This story has been updated to include comment from Exact Sciences.
NEW YORK – Geneoscopy said Friday that it has petitioned the US Patent and Trademark Office for inter partes review challenging the patentability of Exact Sciences' patent No. 11,634,781, which is at the heart of a lawsuit filed by Exact against Geneoscopy last November.
Geneoscopy said it moved to dismiss the suit in its entirety in December. The company's new inter partes review petition argues that the claims of the ’781 patent, titled "Fecal Sample Processing and Analysis Comprising Detection of Blood," are not inventive.
Exact's patent describes the preparation of stool samples for colorectal cancer testing, which includes removal of one portion of a fecal sample, adding a buffer to prevent denaturation of blood proteins, performing a test to detect these blood proteins in the sample portion, and then stabilizing the remaining stool sample for further genomic testing.
Geneoscopy argued that the fecal tests for detecting blood protein and nucleic acids cited in the patent were known and routine at its filing. As such, "the method claimed by the '781 patent amounts to no more than the routine use of standard methods to prepare a fecal sample for the performance of well-established complementary diagnostic assays," the company said in a statement.
Geneoscopy has positioned its ColoSense assay, which is still in development, as the first major competitor to Exact Sciences' Cologuard. Last year, it published results of its CRC-PREVENT trial, showing high sensitivity for the detection of both cancer and precancerous lesions.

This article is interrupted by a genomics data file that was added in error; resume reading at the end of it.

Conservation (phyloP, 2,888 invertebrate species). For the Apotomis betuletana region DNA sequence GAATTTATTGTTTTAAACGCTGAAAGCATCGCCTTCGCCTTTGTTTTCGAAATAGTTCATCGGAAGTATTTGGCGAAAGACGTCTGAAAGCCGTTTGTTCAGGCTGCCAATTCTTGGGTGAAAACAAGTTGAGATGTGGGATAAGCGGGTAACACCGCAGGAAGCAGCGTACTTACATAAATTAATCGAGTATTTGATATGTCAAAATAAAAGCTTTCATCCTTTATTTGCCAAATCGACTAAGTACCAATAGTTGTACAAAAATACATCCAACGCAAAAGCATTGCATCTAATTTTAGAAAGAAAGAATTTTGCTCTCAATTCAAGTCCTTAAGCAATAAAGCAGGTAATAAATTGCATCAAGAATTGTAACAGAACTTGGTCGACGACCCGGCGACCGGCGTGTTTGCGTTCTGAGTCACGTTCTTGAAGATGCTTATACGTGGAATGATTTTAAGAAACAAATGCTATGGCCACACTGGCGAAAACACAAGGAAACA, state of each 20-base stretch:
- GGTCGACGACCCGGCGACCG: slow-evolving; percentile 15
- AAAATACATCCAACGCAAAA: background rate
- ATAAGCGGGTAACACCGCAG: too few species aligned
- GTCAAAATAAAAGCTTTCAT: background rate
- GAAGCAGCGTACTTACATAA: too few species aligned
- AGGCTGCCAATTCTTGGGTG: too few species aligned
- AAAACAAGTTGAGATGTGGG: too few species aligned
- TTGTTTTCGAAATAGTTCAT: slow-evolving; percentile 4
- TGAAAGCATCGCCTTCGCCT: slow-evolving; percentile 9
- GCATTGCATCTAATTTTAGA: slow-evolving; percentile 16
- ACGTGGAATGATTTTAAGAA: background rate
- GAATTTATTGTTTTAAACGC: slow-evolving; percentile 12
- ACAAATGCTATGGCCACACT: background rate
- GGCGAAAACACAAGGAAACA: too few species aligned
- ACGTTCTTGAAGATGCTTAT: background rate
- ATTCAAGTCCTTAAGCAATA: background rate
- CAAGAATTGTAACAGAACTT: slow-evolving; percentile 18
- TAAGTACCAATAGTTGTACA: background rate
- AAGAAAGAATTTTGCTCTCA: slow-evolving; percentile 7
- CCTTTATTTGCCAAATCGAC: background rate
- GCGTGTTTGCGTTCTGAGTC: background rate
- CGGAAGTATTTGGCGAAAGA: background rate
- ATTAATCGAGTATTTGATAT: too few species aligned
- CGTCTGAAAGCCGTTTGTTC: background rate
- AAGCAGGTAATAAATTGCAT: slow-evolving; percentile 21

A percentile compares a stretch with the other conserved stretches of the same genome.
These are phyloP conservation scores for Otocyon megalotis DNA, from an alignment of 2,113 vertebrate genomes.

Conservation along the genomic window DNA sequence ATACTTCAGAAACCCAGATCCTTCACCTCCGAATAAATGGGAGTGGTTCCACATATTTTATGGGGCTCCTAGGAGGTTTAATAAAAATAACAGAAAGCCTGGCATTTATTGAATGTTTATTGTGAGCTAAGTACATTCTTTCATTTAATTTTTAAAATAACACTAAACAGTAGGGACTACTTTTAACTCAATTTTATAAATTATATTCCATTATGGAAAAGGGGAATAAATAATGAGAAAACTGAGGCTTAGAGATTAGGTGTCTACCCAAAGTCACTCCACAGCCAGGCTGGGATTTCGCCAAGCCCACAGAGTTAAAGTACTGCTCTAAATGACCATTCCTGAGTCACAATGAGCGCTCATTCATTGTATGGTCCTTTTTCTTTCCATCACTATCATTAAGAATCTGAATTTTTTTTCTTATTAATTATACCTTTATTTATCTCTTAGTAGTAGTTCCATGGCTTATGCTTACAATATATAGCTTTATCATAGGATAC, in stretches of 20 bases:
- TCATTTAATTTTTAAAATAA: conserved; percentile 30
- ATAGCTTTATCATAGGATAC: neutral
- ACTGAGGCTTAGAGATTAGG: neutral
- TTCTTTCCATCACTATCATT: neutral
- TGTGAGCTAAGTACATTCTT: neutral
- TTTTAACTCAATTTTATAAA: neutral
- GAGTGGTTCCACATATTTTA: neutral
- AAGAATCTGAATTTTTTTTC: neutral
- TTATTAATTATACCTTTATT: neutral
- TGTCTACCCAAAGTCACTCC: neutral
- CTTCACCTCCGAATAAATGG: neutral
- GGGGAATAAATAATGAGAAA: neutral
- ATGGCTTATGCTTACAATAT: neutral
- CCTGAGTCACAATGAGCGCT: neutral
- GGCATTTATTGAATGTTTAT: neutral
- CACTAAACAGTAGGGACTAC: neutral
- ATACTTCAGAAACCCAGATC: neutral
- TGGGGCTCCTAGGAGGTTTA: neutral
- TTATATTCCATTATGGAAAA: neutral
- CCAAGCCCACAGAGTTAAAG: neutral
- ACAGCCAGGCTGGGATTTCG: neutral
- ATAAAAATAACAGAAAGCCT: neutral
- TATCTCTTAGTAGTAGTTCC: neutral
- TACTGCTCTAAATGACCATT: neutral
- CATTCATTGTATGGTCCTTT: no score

"With the goal of expanding cancer screening options and improving outcomes for millions of patients, Geneoscopy seeks to ensure that Exact Sciences does not foreclose innovation and advancement in the field of cancer detection by claiming exclusive rights to diagnostic methods it did not invent," Geneoscopy CEO and Cofounder Andrew Barnell said in a statement.
Exact sciences responded in a statement that Geneoscopy’s position is the firm's second attempt to challenge this patent and "avoid answering for its infringement."
"We are confident in the strength of our intellectual property and that the Patent Office will once again reject Geneoscopy’s challenge and affirm the ‘781 patent," the company said.